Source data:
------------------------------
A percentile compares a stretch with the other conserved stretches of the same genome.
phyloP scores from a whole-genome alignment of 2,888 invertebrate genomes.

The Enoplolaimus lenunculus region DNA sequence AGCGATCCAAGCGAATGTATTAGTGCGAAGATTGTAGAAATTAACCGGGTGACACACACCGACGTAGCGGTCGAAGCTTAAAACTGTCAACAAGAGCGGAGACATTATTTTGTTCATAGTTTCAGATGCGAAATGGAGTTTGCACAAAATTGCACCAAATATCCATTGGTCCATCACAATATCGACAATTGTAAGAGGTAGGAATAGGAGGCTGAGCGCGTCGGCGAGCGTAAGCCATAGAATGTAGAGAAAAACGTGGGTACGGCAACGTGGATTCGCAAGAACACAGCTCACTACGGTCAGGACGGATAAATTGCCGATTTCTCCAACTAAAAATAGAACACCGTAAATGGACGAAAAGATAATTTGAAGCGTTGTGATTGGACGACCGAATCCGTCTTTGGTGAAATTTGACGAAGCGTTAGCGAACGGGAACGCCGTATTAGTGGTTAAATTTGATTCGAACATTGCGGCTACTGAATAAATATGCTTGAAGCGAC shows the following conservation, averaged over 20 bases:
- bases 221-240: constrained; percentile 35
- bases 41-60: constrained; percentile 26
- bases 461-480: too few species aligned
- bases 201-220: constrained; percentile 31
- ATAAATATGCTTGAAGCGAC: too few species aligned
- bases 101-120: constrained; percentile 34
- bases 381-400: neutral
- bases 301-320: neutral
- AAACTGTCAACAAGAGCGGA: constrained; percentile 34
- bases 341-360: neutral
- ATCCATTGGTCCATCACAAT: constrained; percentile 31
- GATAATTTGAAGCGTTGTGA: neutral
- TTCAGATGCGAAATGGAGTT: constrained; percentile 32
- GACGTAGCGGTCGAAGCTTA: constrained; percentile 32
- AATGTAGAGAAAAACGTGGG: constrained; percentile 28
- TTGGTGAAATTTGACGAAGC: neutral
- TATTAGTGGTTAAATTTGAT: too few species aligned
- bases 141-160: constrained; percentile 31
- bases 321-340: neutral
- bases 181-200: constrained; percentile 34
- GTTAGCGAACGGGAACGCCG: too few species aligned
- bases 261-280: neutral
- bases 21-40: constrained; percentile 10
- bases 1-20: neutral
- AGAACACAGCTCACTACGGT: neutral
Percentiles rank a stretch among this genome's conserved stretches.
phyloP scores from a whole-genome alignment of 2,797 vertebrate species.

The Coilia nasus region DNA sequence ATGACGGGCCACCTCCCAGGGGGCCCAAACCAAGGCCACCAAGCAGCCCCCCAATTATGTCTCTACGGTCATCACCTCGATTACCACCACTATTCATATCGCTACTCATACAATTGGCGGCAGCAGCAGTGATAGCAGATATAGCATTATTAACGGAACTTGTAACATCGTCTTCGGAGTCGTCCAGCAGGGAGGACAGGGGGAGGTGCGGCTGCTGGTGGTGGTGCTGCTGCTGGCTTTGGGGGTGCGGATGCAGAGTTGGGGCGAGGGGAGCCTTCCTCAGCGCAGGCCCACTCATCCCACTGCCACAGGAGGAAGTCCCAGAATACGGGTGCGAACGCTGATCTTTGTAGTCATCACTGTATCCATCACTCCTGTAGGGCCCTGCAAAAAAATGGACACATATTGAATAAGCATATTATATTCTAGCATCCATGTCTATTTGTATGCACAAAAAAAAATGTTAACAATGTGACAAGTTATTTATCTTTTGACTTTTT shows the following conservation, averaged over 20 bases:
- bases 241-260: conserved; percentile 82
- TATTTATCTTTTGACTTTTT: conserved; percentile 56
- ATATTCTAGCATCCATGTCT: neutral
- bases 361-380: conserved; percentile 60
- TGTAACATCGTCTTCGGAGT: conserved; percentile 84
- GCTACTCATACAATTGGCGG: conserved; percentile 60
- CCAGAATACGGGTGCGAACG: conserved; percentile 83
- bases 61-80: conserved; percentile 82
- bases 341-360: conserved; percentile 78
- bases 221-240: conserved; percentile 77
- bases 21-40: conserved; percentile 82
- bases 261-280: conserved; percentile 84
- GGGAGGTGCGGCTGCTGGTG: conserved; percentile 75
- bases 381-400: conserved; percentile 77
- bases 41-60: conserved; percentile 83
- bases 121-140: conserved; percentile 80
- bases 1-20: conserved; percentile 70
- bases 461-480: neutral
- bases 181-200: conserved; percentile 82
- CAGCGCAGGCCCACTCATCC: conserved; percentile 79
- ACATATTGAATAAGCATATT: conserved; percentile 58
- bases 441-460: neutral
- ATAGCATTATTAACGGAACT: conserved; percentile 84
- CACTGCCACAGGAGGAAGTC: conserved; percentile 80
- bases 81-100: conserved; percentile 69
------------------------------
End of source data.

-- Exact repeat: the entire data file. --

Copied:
A percentile compares a stretch with the other conserved stretches of the same genome.
phyloP scores from a whole-genome alignment of 2,888 invertebrate genomes.

The Enoplolaimus lenunculus region DNA sequence AGCGATCCAAGCGAATGTATTAGTGCGAAGATTGTAGAAATTAACCGGGTGACACACACCGACGTAGCGGTCGAAGCTTAAAACTGTCAACAAGAGCGGAGACATTATTTTGTTCATAGTTTCAGATGCGAAATGGAGTTTGCACAAAATTGCACCAAATATCCATTGGTCCATCACAATATCGACAATTGTAAGAGGTAGGAATAGGAGGCTGAGCGCGTCGGCGAGCGTAAGCCATAGAATGTAGAGAAAAACGTGGGTACGGCAACGTGGATTCGCAAGAACACAGCTCACTACGGTCAGGACGGATAAATTGCCGATTTCTCCAACTAAAAATAGAACACCGTAAATGGACGAAAAGATAATTTGAAGCGTTGTGATTGGACGACCGAATCCGTCTTTGGTGAAATTTGACGAAGCGTTAGCGAACGGGAACGCCGTATTAGTGGTTAAATTTGATTCGAACATTGCGGCTACTGAATAAATATGCTTGAAGCGAC shows the following conservation, averaged over 20 bases:
- bases 221-240: constrained; percentile 35
- bases 41-60: constrained; percentile 26
- bases 461-480: too few species aligned
- bases 201-220: constrained; percentile 31
- ATAAATATGCTTGAAGCGAC: too few species aligned
- bases 101-120: constrained; percentile 34
- bases 381-400: neutral
- bases 301-320: neutral
- AAACTGTCAACAAGAGCGGA: constrained; percentile 34
- bases 341-360: neutral
- ATCCATTGGTCCATCACAAT: constrained; percentile 31
- GATAATTTGAAGCGTTGTGA: neutral
- TTCAGATGCGAAATGGAGTT: constrained; percentile 32
- GACGTAGCGGTCGAAGCTTA: constrained; percentile 32
- AATGTAGAGAAAAACGTGGG: constrained; percentile 28
- TTGGTGAAATTTGACGAAGC: neutral
- TATTAGTGGTTAAATTTGAT: too few species aligned
- bases 141-160: constrained; percentile 31
- bases 321-340: neutral
- bases 181-200: constrained; percentile 34
- GTTAGCGAACGGGAACGCCG: too few species aligned
- bases 261-280: neutral
- bases 21-40: constrained; percentile 10
- bases 1-20: neutral
- AGAACACAGCTCACTACGGT: neutral
Percentiles rank a stretch among this genome's conserved stretches.
phyloP scores from a whole-genome alignment of 2,797 vertebrate species.

The Coilia nasus region DNA sequence ATGACGGGCCACCTCCCAGGGGGCCCAAACCAAGGCCACCAAGCAGCCCCCCAATTATGTCTCTACGGTCATCACCTCGATTACCACCACTATTCATATCGCTACTCATACAATTGGCGGCAGCAGCAGTGATAGCAGATATAGCATTATTAACGGAACTTGTAACATCGTCTTCGGAGTCGTCCAGCAGGGAGGACAGGGGGAGGTGCGGCTGCTGGTGGTGGTGCTGCTGCTGGCTTTGGGGGTGCGGATGCAGAGTTGGGGCGAGGGGAGCCTTCCTCAGCGCAGGCCCACTCATCCCACTGCCACAGGAGGAAGTCCCAGAATACGGGTGCGAACGCTGATCTTTGTAGTCATCACTGTATCCATCACTCCTGTAGGGCCCTGCAAAAAAATGGACACATATTGAATAAGCATATTATATTCTAGCATCCATGTCTATTTGTATGCACAAAAAAAAATGTTAACAATGTGACAAGTTATTTATCTTTTGACTTTTT shows the following conservation, averaged over 20 bases:
- bases 241-260: conserved; percentile 82
- TATTTATCTTTTGACTTTTT: conserved; percentile 56
- ATATTCTAGCATCCATGTCT: neutral
- bases 361-380: conserved; percentile 60
- TGTAACATCGTCTTCGGAGT: conserved; percentile 84
- GCTACTCATACAATTGGCGG: conserved; percentile 60
- CCAGAATACGGGTGCGAACG: conserved; percentile 83
- bases 61-80: conserved; percentile 82
- bases 341-360: conserved; percentile 78
- bases 221-240: conserved; percentile 77
- bases 21-40: conserved; percentile 82
- bases 261-280: conserved; percentile 84
- GGGAGGTGCGGCTGCTGGTG: conserved; percentile 75
- bases 381-400: conserved; percentile 77
- bases 41-60: conserved; percentile 83
- bases 121-140: conserved; percentile 80
- bases 1-20: conserved; percentile 70
- bases 461-480: neutral
- bases 181-200: conserved; percentile 82
- CAGCGCAGGCCCACTCATCC: conserved; percentile 79
- ACATATTGAATAAGCATATT: conserved; percentile 58
- bases 441-460: neutral
- ATAGCATTATTAACGGAACT: conserved; percentile 84
- CACTGCCACAGGAGGAAGTC: conserved; percentile 80
- bases 81-100: conserved; percentile 69